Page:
These lecture notes were written by me to accompany John Verzani’s Using R for Introductory Statistics (2nd ed.), to be delivered in lectures teaching students how to program with R in the programming lab accompanying a lecture section focusing on the statistical methods themselves. No knowledge of programming is assumed; my objective was to teach basic R programming well enough to use R for statistical analyses.

These notes are not intended to stand alone; I like Verzani’s book and I believe that these notes should supplement it, not replace it. For those taking the programming lab for the University of Utah’s Mathematics Department statistics courses, I would insist on reading Verzani’s book in addition to these lecture notes. However, these notes could serve as a light weight introduction to R and statistical programming.

These lecture notes were used for an eight-week intensive course on statistics, with the lab covering R programming. The first two lectures focus almost exclusively on R programming. After this, lectures focus more on statistical topics. The third lecture discusses R for probability; the fourth, visualization; the fifth, a light introduction to multivariate analysis (a more complete discussion is meant for a later course); finally, the last lectures cover inferential statistics and confidence intervals, starting with computationally intensive methods (Lecture 6) and then showing how the analytical methods are implemented in R (Lectures 7 & 8).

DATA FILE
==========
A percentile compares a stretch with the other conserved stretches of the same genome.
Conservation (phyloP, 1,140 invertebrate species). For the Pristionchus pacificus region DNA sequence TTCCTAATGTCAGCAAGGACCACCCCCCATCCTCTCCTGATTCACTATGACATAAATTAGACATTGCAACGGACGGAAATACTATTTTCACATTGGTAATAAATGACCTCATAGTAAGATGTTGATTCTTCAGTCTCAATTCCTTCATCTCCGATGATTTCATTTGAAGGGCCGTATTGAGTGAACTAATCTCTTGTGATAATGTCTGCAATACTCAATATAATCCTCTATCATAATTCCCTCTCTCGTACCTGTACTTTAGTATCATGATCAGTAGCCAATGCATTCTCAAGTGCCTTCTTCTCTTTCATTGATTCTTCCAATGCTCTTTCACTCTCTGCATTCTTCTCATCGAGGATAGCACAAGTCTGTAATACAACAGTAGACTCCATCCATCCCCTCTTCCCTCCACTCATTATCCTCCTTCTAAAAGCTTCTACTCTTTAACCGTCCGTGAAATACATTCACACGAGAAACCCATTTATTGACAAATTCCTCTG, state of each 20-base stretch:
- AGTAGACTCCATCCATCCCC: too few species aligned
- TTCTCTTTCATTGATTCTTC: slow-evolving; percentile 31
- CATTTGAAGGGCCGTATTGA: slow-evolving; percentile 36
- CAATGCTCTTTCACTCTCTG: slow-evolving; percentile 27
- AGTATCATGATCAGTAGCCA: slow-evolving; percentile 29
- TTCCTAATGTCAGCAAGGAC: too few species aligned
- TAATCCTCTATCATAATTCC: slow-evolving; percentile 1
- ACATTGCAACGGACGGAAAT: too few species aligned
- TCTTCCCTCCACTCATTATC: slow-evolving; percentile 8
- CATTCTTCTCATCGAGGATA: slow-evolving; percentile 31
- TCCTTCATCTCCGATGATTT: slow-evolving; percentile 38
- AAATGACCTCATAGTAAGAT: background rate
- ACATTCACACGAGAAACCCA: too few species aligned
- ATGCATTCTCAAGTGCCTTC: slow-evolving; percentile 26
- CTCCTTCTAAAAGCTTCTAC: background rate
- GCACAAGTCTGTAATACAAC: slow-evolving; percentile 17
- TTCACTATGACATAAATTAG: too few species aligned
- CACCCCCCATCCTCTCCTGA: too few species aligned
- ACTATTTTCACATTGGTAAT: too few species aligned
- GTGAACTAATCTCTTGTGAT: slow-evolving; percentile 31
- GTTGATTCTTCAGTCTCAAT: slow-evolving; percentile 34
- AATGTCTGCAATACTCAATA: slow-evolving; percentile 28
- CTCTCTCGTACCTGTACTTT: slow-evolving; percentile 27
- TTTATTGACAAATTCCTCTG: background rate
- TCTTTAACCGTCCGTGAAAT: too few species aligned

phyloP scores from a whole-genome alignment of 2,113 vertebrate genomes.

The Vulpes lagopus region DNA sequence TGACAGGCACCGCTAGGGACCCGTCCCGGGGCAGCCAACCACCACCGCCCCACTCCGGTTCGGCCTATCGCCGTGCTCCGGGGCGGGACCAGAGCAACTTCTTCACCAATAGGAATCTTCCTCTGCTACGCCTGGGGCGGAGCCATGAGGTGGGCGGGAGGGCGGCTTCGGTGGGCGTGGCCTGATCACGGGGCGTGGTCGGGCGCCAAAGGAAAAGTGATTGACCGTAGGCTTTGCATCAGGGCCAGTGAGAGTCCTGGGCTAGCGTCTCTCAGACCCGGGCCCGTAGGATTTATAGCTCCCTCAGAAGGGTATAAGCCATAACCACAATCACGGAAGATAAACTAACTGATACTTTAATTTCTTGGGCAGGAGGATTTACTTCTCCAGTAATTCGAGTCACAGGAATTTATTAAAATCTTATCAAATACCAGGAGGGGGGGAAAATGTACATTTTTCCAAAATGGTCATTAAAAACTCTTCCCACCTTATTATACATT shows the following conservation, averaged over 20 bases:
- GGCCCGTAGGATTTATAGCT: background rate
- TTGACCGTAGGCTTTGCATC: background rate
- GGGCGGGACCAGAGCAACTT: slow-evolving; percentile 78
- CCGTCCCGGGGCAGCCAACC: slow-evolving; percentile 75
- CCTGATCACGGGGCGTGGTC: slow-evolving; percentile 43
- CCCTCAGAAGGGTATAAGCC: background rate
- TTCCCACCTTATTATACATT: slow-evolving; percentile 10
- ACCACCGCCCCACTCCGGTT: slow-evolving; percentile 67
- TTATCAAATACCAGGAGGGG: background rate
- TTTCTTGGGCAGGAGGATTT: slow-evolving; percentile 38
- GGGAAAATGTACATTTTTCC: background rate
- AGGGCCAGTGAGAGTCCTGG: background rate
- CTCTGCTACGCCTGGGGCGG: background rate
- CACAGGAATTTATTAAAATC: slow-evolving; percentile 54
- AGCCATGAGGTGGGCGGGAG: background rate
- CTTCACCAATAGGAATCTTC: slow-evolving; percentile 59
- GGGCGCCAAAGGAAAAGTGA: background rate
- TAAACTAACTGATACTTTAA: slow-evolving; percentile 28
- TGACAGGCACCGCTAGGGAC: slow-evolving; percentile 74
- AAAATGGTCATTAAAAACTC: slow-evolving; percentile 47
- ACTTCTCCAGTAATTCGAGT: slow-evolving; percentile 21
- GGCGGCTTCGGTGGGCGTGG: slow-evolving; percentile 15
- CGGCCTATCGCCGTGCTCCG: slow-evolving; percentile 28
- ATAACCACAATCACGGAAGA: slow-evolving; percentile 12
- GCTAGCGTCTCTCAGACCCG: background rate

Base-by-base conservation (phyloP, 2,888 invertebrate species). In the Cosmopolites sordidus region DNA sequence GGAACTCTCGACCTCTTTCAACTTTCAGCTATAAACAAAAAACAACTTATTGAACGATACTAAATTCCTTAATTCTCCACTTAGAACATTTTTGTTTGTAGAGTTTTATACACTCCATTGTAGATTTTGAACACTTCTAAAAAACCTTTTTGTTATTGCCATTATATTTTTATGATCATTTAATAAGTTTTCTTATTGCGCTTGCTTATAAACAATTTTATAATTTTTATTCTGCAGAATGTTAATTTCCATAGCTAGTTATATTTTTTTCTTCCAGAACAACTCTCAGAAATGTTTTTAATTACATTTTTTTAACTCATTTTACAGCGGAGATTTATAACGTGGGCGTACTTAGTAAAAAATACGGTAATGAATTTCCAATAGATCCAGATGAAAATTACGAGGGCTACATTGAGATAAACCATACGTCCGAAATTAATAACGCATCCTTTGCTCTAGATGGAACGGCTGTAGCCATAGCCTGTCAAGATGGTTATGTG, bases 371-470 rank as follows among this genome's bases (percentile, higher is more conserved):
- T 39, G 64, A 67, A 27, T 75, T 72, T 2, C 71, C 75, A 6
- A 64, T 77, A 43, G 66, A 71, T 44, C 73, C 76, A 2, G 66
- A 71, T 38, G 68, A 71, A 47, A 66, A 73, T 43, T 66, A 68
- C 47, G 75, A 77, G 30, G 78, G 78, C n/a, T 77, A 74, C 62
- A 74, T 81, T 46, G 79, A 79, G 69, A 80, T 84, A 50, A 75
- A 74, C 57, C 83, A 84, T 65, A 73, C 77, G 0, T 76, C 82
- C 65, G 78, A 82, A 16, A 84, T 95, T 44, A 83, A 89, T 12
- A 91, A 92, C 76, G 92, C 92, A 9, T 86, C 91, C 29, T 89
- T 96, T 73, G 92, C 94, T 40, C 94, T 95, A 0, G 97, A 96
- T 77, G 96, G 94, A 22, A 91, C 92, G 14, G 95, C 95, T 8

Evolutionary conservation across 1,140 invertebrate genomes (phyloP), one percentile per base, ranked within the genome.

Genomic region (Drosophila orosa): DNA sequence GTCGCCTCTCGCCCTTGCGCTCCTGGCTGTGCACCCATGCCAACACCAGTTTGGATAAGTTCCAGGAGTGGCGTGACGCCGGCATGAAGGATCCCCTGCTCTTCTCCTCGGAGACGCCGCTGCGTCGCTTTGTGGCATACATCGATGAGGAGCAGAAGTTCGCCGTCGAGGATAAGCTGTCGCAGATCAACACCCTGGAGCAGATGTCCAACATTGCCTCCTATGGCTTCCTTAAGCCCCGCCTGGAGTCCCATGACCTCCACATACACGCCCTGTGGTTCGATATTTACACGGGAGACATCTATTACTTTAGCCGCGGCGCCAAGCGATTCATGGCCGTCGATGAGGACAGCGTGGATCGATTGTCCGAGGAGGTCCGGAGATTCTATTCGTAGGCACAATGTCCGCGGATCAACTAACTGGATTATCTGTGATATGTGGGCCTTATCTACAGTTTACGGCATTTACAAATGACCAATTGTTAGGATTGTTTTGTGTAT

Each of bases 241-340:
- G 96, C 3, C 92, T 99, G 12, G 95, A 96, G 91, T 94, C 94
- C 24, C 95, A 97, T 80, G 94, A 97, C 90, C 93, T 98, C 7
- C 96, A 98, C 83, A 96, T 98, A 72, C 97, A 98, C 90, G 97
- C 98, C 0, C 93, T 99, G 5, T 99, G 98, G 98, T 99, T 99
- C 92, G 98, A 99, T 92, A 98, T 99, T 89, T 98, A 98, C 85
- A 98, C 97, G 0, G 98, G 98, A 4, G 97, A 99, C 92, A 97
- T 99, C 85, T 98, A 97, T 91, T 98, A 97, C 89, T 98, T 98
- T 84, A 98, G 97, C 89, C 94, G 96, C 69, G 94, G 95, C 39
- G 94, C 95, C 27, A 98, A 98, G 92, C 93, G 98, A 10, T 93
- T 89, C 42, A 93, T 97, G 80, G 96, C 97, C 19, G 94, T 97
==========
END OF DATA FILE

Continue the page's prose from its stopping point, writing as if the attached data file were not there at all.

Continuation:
These were the first lecture notes I wrote for the R programming lab. I normally do not teach eight-week courses, so I had to adapt these lecture notes to a different schedule. Not only that, while I taught both the lecture and lab portions of the class in the intensive summer classes (and thus knew exactly what was covered in the lecture session), I had to adjust my lectures to account for the speed of the lecture section instructors during regular semesters. Thus, another version of these notes exists for a fourteen-week schedule, and they include more material inserted to account for the difference in pace between the lab and lecture sections. Perhaps consider checking out that collection of lecture notes as well.

In any case, I hope that you find these notes useful, and wish you the best of luck.

Curtis Miller